Zacky Pickholtz, CEO of recently launched binary options platform CTOption shared his view with Forex Magnates: “In the short term we certainly anticipate brands avoiding North America and similar jurisdictions as this involves major technological and operational changes requiring significant investments, however In the long term we believe on-exchanges will be the only way to work in regulated environments.”

“We are currently preparing our system for on-exchange integration, and have initiated discussions with NADEX for this purpose.”

Ilan Tzorya, CEO of binary options technology provider Tradologic elaborated on the corporate viewpoint on what lies ahead for entering the United States market whilst remaining within the remit of the regulators: “At Tradologic we currently have a policy under which our brands don’t operate in the United States. It is clearly stated in the company policy not to offer our platform in jurisdictions where it is contrary to regulations”, Mr. Tzorya made clear.

America – Land of Opportunity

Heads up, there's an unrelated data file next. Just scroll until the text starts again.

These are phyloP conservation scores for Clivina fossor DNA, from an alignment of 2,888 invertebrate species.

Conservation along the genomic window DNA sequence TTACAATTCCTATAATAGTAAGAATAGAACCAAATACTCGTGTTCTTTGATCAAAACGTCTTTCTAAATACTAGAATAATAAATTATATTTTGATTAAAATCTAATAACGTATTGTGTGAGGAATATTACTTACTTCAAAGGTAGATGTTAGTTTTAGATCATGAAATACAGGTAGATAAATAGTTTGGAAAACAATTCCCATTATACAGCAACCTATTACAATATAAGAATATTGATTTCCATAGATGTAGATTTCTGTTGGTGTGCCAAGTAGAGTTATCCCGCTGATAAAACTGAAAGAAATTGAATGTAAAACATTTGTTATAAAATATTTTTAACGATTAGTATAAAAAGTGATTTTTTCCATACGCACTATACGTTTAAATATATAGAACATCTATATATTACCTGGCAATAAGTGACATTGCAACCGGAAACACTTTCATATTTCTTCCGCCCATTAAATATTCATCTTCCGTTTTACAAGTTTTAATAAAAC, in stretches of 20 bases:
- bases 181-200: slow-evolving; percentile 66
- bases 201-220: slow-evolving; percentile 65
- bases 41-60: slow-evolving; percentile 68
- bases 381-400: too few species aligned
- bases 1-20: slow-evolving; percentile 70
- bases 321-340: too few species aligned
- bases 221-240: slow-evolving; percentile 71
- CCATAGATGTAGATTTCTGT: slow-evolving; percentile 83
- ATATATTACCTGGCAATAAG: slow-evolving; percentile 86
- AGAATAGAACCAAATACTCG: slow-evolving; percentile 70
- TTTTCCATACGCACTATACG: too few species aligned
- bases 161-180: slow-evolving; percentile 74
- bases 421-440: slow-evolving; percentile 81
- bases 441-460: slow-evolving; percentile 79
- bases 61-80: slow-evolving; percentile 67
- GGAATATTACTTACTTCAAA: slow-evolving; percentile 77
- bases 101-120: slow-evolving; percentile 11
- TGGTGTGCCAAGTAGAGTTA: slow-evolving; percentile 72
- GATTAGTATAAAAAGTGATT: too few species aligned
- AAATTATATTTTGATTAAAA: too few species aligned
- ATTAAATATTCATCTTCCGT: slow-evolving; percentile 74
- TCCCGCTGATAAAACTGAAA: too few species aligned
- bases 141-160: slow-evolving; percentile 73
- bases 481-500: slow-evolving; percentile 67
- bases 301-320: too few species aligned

The United States is a region of future interest to Tradologic, and Mr Tzorya considers the technicalities surrounding the correct method of entering the American market: “There is now a huge opportunity to change the binary options industry and we are in the process of developing an additional platform to accept on-exchange binary options. We have started negotiations with NADEX, and are starting to develop a platform that is suited to the US regulations.”

In terms of regulation, Mr Tzorya has tremendous respect for the regulatory bodies and understands that by preventing illegal operators, it will improve the market for the legitimate brands in future: “If the CFTC is now beginning to act against the illegal websites, this will rule them out and provide good potential for those who operate in accordance with the law to gain more clients. The United States is a good market. We will, however, not go to the market until we are sure that the specification of our platforms relate to the United States requirements. SEC and CFTC are very strong authorities, and Tradologic are investigating several channels to provide binary options in their jurisdiction.” he concludes.